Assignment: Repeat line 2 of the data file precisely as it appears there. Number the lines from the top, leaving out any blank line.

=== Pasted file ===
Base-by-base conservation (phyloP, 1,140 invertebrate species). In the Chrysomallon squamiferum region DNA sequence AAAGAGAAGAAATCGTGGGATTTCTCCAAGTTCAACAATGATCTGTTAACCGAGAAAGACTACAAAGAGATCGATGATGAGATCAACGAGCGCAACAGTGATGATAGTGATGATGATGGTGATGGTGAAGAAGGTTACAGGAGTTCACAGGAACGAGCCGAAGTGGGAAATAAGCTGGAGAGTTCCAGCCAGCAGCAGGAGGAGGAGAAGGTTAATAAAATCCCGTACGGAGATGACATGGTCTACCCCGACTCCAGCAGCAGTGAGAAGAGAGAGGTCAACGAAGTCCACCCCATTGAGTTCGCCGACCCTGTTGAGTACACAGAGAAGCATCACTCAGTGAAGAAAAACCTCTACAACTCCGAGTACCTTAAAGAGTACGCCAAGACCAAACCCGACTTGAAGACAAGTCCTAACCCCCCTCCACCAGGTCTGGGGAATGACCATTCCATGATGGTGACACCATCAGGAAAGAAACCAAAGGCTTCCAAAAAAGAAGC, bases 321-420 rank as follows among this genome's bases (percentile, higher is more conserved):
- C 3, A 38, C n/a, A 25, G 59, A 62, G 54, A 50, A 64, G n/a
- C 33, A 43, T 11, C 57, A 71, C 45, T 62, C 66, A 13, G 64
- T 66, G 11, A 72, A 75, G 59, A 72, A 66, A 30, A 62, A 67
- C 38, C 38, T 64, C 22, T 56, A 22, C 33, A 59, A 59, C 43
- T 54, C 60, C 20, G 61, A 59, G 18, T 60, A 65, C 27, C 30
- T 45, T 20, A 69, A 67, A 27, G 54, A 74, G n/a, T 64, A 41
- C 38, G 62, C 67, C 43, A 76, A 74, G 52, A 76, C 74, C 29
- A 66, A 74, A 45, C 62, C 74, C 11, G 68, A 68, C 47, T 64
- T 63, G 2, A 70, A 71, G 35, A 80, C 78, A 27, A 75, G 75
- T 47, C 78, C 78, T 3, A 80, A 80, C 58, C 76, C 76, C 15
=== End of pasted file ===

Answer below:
- C 3, A 38, C n/a, A 25, G 59, A 62, G 54, A 50, A 64, G n/a